September 23, 2021 | NWPB
Residents in the Methow Valley are applying pyrolysis to reduce an overabundance of small-diameter trees and woody debris, which has built up over decades in the surrounding forests. Pyrolysis takes this excess biomass and heats it beyond typical combustion temperatures in a low-oxygen environment. From this, the forest fuel load is reduced and carbon from the biomass stays stored in the by-products.
Dr. Manuel Garcia-Pérez, professor in the Biological Systems Engineering and Department Chair at Washington State University, says pyrolysis would allow for taking excess carbon burning mostly on the east side of the Cascades and using it to make soil across the state more fertile. He’s excited that there are citizens who are taking action to try and address this problem in their community. Garcia-Pérez is optimistic about the potential of this technology to benefit the environment, while also being profitable through the use of its by-products, which can contribute to society in a number of ways. There’s potential for biochar to be used in asphalt and building construction.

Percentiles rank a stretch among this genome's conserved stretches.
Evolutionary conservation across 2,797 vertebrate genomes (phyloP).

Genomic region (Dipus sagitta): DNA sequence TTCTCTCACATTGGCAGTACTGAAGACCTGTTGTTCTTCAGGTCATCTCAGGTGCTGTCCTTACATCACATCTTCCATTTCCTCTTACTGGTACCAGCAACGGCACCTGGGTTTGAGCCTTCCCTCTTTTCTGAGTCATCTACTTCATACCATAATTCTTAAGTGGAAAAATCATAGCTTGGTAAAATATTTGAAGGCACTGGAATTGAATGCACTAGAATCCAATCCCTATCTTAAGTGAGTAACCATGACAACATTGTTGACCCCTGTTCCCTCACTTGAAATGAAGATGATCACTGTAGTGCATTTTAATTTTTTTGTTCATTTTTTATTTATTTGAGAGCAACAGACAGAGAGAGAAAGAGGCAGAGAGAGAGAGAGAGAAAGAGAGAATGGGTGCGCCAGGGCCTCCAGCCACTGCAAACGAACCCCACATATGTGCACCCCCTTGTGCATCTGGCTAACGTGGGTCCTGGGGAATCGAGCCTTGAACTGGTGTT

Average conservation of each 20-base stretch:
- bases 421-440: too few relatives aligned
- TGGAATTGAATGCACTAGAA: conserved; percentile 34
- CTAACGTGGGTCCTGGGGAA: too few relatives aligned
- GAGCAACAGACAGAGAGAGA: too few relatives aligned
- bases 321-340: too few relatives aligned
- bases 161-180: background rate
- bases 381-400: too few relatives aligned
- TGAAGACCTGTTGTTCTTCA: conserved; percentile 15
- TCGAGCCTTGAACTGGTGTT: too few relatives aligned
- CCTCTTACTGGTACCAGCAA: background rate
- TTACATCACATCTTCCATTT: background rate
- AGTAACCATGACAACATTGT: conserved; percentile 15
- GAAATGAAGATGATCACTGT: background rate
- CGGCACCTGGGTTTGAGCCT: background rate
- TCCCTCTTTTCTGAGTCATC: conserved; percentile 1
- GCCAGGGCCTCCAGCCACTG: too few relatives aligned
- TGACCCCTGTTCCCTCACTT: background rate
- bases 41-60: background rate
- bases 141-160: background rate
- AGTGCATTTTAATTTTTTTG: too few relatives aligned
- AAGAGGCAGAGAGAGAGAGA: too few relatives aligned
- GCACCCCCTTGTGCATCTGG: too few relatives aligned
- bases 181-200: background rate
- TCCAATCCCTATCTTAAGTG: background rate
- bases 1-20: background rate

Source: Northwest Public Broadcasting